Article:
Malta’s draft budgetary plans ‘broadly compliant’ with Stability and Growth Pact

Malta’s decreasing debt ratio is also expected to meet the EU debt rule while deficit is expected to fall to 1.7% in 2015

Along with Belgium, Finland and Latvia, the European Commission has found Malta’s draft budgetary plan for 2016 to be “broadly compliant” with the provisions of the Stability and Growth Pact.

“For these countries, the plans might result in some deviation from the adjustment paths towards each country's Medium-Term budgetary Objective,” the European Commission said in an Opinion adopted today.

With these Opinions, the Commission assesses the compliance of the Draft Budgetary Plans for the following year with the provision of the Stability and Growth Pact (SGP). No DBP for 2016 has been found in particularly serious non-compliance. In several cases, however, the Commission finds that the planned fiscal adjustments fall short, or risk doing so, of what is required by the SGP.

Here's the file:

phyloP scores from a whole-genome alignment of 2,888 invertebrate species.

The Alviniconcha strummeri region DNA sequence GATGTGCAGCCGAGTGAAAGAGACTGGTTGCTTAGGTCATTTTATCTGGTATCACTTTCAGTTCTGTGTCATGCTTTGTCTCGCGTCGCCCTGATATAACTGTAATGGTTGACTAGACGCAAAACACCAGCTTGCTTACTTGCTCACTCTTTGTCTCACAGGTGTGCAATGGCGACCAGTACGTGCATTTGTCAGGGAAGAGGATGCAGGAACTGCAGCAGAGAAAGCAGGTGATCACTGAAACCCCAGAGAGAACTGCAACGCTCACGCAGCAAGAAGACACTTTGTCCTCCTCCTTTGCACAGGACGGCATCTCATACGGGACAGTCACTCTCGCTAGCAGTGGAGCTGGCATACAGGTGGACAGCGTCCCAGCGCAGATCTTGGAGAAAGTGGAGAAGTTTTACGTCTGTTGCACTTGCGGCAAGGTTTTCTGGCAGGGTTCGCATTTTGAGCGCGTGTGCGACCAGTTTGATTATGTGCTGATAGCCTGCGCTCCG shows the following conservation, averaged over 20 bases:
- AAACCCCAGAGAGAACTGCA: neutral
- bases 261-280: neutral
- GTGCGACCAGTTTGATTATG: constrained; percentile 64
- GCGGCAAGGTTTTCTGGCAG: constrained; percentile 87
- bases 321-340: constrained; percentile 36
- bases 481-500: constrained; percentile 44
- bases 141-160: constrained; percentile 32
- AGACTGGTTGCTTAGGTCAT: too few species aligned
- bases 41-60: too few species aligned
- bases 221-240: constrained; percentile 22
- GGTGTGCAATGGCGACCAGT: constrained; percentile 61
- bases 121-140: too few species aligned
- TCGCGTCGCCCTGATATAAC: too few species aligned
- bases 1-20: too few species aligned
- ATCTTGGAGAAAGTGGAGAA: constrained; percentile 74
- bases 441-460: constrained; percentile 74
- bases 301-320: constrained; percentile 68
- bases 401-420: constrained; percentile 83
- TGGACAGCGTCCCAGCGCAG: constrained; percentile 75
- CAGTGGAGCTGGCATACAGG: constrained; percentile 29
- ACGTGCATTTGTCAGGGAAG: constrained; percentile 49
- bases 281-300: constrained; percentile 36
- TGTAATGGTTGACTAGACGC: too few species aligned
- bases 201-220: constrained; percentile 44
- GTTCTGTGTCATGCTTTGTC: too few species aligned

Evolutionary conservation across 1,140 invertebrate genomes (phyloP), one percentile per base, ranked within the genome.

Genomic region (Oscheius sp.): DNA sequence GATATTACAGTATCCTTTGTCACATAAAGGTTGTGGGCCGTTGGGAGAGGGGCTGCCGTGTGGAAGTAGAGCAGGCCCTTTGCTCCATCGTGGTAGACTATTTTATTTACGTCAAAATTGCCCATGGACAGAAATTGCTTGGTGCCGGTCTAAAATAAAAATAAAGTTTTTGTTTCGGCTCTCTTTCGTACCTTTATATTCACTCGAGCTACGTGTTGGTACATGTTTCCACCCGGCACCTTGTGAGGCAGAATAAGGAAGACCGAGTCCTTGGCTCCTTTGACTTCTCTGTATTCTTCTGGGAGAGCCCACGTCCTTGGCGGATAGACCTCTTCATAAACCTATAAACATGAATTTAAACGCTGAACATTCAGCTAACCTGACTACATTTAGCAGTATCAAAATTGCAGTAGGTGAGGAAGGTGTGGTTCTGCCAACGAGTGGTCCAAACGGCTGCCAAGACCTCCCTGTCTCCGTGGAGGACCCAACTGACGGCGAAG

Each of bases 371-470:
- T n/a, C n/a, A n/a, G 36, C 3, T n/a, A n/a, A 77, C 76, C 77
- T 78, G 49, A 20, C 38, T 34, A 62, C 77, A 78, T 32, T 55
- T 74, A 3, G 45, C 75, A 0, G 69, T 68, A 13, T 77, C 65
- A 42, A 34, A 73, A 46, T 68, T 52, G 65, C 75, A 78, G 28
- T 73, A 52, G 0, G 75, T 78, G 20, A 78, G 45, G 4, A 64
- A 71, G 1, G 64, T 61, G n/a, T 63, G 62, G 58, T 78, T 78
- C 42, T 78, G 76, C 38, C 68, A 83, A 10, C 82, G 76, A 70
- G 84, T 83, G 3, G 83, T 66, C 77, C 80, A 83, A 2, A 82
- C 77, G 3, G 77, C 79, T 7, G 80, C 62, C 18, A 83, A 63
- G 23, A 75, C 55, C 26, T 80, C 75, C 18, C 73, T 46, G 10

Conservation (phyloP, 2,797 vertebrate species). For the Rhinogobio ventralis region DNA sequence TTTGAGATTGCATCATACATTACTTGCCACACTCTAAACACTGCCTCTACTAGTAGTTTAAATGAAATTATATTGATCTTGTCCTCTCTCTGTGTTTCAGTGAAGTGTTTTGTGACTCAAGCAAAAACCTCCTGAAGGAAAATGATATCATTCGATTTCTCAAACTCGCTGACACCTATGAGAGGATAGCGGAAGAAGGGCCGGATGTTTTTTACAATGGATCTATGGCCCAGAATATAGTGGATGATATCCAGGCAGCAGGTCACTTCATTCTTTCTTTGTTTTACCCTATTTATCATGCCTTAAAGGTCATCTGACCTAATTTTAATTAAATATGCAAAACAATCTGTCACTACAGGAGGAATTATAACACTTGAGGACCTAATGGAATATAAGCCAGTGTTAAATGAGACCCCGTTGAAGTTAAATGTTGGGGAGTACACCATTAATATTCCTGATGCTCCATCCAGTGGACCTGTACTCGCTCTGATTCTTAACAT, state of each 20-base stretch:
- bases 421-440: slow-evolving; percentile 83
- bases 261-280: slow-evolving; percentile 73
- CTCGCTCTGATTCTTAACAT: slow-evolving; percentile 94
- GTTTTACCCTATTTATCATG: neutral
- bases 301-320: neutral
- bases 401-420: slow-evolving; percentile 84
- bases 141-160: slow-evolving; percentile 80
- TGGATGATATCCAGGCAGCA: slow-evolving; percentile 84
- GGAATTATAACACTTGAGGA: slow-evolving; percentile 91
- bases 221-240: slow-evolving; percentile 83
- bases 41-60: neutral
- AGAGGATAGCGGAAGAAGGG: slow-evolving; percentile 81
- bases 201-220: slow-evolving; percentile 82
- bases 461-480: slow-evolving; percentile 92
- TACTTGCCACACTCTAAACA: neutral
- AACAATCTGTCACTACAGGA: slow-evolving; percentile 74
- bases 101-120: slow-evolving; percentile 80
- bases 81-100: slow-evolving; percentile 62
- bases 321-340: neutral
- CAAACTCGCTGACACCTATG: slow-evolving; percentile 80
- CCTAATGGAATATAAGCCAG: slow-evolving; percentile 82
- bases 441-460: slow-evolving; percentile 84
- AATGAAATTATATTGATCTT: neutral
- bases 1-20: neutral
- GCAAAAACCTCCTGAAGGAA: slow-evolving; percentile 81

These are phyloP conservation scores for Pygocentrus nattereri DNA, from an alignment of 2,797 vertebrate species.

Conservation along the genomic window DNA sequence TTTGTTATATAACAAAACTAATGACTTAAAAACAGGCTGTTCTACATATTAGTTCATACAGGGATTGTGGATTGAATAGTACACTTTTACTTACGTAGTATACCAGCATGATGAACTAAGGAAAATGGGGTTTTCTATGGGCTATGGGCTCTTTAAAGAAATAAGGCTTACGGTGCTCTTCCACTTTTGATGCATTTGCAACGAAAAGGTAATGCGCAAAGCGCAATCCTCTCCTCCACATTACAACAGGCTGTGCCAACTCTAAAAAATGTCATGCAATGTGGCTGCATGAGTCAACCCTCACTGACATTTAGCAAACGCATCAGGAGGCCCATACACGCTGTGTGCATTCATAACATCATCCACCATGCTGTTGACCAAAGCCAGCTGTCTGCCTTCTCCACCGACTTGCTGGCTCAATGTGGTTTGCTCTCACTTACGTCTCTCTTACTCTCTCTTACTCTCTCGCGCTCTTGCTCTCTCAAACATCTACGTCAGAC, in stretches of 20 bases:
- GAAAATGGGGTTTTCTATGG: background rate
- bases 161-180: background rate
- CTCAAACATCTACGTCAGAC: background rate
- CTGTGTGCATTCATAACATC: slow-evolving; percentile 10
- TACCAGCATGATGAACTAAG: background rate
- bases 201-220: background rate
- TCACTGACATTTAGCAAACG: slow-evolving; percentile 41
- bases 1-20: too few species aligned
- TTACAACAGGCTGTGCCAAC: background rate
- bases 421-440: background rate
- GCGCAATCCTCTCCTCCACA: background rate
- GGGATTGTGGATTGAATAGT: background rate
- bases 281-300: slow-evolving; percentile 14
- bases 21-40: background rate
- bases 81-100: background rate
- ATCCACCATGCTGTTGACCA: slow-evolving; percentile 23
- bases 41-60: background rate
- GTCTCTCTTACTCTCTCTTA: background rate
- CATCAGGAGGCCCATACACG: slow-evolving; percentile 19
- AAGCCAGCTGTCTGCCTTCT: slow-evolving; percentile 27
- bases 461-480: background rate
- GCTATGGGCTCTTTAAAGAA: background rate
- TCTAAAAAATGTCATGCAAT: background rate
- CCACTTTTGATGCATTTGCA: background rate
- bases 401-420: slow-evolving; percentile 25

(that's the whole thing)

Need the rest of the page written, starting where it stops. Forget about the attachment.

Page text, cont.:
In addition to the country-specific analyses, and based on the Member States' budgetary plans, the Commission assessed the budgetary situation and fiscal stance in the euro area as a whole.

According to the Ministry for Finance, the European Commission was of the opinion that Malta’s growth rate of government expenditure is line with the applicable expenditure benchmark. Furthermore, Malta’s decreasing debt ratio is also expected to meet the EU debt rule.

The Commission expressed its satisfaction with Malta’s fiscal efforts and is positive about Malta’s ability to reach its fiscal targets.

According to the Commission, the deficit is expected to fall to 1.7% in 2015 and to 1.2% in 2016. The Commission is expecting the debt ratio to fall to 65.2% in 2015 and to 63.2% in 2016. These are in line with the targets projected by Malta.

“The Commission confirms Malta’s buoyant economic performance in 2015 and describes the macroeconomic scenario for 2015 and 2016 as plausible,” the Ministry said in a reaction.

The Commission also confirmed that Malta had the lower tax burden on labour, also on the back of the lowering income tax rates announced in the last three Budgets.

“The Government has every reason to be delighted that its 2016 Budget is compliant, as are its expenditure, deficit and debt trajectories,” Finance Minister Edward Scicluna said.